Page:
Canadian's vegetables-only restaurant a hit in New York ..............!
Amanda Cohen's passion is vegetables, so it's no surprise to find her in the open kitchen of her popular restaurant, Dirt Candy, spending an hour each day husking baby corn, one small piece at a time. The corn is destined for her latest hit dish, a corn boil, her take on the Southern specialty usually built around fish.
Born in Ottawa and raised in Toronto, she moved to New York for university and never left. She studied the top chefs at the time, who were working with fish and meat, but she kept being drawn back to unlocking the potential of vegetables.
But while vegetables are the stars of her plates, she doesn't want Dirt Candy labelled a vegetarian restaurant.
"Vegetarian restaurants, I think, tend to be a little bit more healthier, maybe a little bit more political, or a little bit more environmental. We just really want to serve good food."
Cohen's food isn't the only thing that sets her apart. She made headlines earlier this year when she announced she would do away with tipping. Instead, the check includes a 20 per cent administrative charge, allowing her to pay staff well above the average rate.
"I think it's absolutely wonderful. The service commands a certain style and you don't have to worry about tipping."
For Cohen, it's just another part of what makes her restaurant unique.
She also says she misses Canada terribly and would love to bring her unique take on vegetables north of the border. (This might work well in places like New York, Toronto or B.C.........., but I wouldn't bet on it in places like Wiarton or Flin-Flon! -Ed.)
HERE IS POSSIBLY THE BEST ADVICE WE HAVE EVER GIVEN, FOLKS: [I don't necessarily follow this advice myself because I basically don't give a shit! :>) ]
Last week hackers made good on a threat, publishing the data belonging to over 30 million accounts from adultery dating website Ashley Madison. The impact this breach could have on millions of marriages — not just of celebrities and politicians but people typically out of the public spotlight — could be historical. While the implications of a data breach like this have been analyzed in the past, the lessons have been largely ignored.
Take this moment to consider the five laws of your life online. Like laws of the state, whether or not you choose to learn these laws is irrelevant, as you will be tried by them regardless.
1. Assume everything you do and say will be made public.
2. Do not be seduced by privacy settings and passwords, which are temporary illusions that distract from the reality of the previous point.
3. Understand that context and data are often one in the same. When you enter information on the internet, assume that you include the who (you), the what (the data), the when (the time of data input), the where (the site on which the data is being placed), the how (the device on which you input the data), and the why (the purpose of the site).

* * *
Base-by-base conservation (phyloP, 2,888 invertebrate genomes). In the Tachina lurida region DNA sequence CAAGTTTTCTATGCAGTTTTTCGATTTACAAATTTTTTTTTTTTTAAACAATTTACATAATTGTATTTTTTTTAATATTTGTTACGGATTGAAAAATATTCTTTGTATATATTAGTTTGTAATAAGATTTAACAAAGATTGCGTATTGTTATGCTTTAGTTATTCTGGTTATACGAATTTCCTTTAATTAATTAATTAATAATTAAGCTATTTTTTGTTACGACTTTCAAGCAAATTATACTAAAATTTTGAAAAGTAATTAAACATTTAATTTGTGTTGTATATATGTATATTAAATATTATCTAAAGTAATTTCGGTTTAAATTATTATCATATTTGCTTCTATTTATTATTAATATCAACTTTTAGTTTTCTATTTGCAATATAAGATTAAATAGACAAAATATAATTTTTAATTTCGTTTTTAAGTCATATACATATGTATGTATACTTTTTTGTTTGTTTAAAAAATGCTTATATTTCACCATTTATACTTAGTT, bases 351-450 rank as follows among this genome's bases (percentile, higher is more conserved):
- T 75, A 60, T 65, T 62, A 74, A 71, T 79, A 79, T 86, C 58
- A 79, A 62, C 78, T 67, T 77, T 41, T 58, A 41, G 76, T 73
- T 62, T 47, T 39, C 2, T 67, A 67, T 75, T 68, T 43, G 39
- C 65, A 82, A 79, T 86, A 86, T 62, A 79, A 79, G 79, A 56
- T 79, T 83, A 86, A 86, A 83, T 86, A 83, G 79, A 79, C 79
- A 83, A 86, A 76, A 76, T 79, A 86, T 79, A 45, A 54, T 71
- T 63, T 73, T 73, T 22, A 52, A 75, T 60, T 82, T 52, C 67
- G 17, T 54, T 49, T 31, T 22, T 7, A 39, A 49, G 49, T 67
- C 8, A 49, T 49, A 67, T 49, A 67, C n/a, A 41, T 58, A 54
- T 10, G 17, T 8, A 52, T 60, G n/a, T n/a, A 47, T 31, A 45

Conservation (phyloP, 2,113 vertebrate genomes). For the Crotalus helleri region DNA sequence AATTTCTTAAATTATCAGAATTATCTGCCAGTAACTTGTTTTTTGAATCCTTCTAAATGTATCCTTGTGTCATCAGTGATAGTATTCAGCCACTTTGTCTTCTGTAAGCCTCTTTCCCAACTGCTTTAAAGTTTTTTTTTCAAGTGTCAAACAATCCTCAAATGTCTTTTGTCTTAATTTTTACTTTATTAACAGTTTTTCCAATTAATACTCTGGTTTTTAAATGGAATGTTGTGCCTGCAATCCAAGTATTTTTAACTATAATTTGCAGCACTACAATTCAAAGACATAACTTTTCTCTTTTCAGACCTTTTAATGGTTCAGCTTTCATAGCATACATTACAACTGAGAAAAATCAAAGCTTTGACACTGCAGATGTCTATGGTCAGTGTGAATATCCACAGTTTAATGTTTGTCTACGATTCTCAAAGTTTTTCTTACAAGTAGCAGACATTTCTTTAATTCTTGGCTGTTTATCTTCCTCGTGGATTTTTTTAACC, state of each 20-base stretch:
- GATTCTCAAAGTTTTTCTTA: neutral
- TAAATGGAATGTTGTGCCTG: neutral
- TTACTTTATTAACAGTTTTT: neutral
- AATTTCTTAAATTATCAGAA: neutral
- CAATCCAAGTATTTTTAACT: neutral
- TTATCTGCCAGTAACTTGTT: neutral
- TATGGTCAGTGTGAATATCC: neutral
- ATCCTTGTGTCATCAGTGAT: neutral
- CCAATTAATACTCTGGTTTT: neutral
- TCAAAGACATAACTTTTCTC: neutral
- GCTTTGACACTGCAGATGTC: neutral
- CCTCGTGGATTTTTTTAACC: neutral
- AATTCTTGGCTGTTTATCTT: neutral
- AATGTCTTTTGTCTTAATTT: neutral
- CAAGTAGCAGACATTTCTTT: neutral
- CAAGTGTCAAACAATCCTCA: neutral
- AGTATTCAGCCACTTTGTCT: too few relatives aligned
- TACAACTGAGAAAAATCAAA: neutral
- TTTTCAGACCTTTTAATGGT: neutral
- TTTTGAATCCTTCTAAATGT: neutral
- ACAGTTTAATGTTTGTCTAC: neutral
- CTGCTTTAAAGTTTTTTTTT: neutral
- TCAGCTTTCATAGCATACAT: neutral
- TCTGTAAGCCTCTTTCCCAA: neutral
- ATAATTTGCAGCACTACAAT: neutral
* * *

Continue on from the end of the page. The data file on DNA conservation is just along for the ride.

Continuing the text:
4. Believe that all of your credit card transactions are being kept in a colossal, searchable ledger that one day will me made available for all to study.
5. Believe that data does not disappear when you delete it.
Everything goes mainstream eventually. Soon you'll be able to say you were paranoid before it was cool. Take solace in knowing everyone may now join the ranks of celebrities, who have lived for decades in constant fear of the infringement of their privacy. Now, we will all be celebrities, and our gossip-worthy dramas will be of our own doing, should we not consider our actions — in the real world and online — have repercussions.
GEE FOLKS, BACK IN THE EARLY 70'S A FRIEND OF MINE RENTED THIS HOUSE ...., BUT IT SURE DIDN'T LOOK LIKE THIS BACK THEN!
House of the week: 63 Admiral Road
Like others in the area, this property has been renovated over time with much of the original character still intact. Minus the mishmash of flooring (marble, hardwood and parquet!), the main floor features stain glass windows and multiple fireplaces (there's even a fireplace in the dining area). Double French doors lead to the upgraded kitchen and landscaped backyard.
The original staircase is a steep but worthwhile climb to the second and third levels. The third floor is the combined master suite and office, with a cute and very private rooftop deck. The basement features a separate entrance, along with a finished apartment for the nanny, teenager or visiting relative.
Thanks to heritage designations and city bylaws, you won't find the typical knock-downs and glass boxes on this street. Just well-preserved, stately homes in an area filled with history and lost treasures.
- Address: 63 Admiral Road
- Price: $2,650,000
- Lot Size: 25 x 141 FT
- Bedrooms: 3+1
- Bathrooms: 5
- Parking: 2
- Taxes: $14,270
- Walk Score: 96
Notable neighbours. Admiral Road boasts Canadian star power with famous neighbours like novelist Margaret Atwood and former Governor General Adrienne Clarkson. If you need a mayor selfie, John Tory lives just around the corner at Bloor and Bedford.
MOVE ON IF
For the hefty price tag, the bathrooms and bedrooms are dated and there's no garage. Still, there's two car parking in the back, a rarity even in this upscale neighbourhood.
Read other posts in this series via our House of the Week Pinterest board.